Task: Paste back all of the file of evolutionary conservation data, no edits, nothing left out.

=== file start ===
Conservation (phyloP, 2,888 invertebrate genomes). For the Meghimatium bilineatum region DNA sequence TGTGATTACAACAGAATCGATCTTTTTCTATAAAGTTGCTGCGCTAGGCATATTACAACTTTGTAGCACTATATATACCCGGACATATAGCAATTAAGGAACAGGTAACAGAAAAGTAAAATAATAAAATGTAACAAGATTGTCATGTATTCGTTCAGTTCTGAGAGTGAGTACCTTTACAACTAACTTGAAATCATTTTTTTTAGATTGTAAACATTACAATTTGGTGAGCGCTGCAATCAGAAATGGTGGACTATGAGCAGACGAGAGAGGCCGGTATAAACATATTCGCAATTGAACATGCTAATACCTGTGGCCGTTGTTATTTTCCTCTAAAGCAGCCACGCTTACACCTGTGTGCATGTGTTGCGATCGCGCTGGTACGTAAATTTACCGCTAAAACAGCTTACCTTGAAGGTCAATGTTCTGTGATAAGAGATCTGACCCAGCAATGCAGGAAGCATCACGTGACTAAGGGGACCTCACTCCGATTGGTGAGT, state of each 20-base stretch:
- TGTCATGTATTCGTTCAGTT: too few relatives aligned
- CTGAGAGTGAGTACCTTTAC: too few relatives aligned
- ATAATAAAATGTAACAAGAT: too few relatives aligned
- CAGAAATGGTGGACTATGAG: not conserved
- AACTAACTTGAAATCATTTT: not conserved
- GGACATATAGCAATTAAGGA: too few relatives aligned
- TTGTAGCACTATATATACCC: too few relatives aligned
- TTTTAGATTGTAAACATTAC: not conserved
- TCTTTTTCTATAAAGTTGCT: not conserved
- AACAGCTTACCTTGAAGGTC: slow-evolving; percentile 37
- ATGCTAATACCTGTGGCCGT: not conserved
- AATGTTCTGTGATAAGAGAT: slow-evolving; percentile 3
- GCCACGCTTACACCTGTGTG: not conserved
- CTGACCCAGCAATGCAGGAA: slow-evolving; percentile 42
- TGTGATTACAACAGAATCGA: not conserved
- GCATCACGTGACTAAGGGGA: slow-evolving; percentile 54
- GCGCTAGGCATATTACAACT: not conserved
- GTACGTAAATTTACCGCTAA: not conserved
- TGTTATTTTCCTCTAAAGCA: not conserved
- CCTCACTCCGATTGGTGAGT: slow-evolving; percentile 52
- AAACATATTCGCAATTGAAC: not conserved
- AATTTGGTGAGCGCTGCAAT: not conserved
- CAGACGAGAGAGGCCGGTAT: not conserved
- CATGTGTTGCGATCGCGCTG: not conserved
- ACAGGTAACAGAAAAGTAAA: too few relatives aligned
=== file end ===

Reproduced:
Conservation (phyloP, 2,888 invertebrate genomes). For the Meghimatium bilineatum region DNA sequence TGTGATTACAACAGAATCGATCTTTTTCTATAAAGTTGCTGCGCTAGGCATATTACAACTTTGTAGCACTATATATACCCGGACATATAGCAATTAAGGAACAGGTAACAGAAAAGTAAAATAATAAAATGTAACAAGATTGTCATGTATTCGTTCAGTTCTGAGAGTGAGTACCTTTACAACTAACTTGAAATCATTTTTTTTAGATTGTAAACATTACAATTTGGTGAGCGCTGCAATCAGAAATGGTGGACTATGAGCAGACGAGAGAGGCCGGTATAAACATATTCGCAATTGAACATGCTAATACCTGTGGCCGTTGTTATTTTCCTCTAAAGCAGCCACGCTTACACCTGTGTGCATGTGTTGCGATCGCGCTGGTACGTAAATTTACCGCTAAAACAGCTTACCTTGAAGGTCAATGTTCTGTGATAAGAGATCTGACCCAGCAATGCAGGAAGCATCACGTGACTAAGGGGACCTCACTCCGATTGGTGAGT, state of each 20-base stretch:
- TGTCATGTATTCGTTCAGTT: too few relatives aligned
- CTGAGAGTGAGTACCTTTAC: too few relatives aligned
- ATAATAAAATGTAACAAGAT: too few relatives aligned
- CAGAAATGGTGGACTATGAG: not conserved
- AACTAACTTGAAATCATTTT: not conserved
- GGACATATAGCAATTAAGGA: too few relatives aligned
- TTGTAGCACTATATATACCC: too few relatives aligned
- TTTTAGATTGTAAACATTAC: not conserved
- TCTTTTTCTATAAAGTTGCT: not conserved
- AACAGCTTACCTTGAAGGTC: slow-evolving; percentile 37
- ATGCTAATACCTGTGGCCGT: not conserved
- AATGTTCTGTGATAAGAGAT: slow-evolving; percentile 3
- GCCACGCTTACACCTGTGTG: not conserved
- CTGACCCAGCAATGCAGGAA: slow-evolving; percentile 42
- TGTGATTACAACAGAATCGA: not conserved
- GCATCACGTGACTAAGGGGA: slow-evolving; percentile 54
- GCGCTAGGCATATTACAACT: not conserved
- GTACGTAAATTTACCGCTAA: not conserved
- TGTTATTTTCCTCTAAAGCA: not conserved
- CCTCACTCCGATTGGTGAGT: slow-evolving; percentile 52
- AAACATATTCGCAATTGAAC: not conserved
- AATTTGGTGAGCGCTGCAAT: not conserved
- CAGACGAGAGAGGCCGGTAT: not conserved
- CATGTGTTGCGATCGCGCTG: not conserved
- ACAGGTAACAGAAAAGTAAA: too few relatives aligned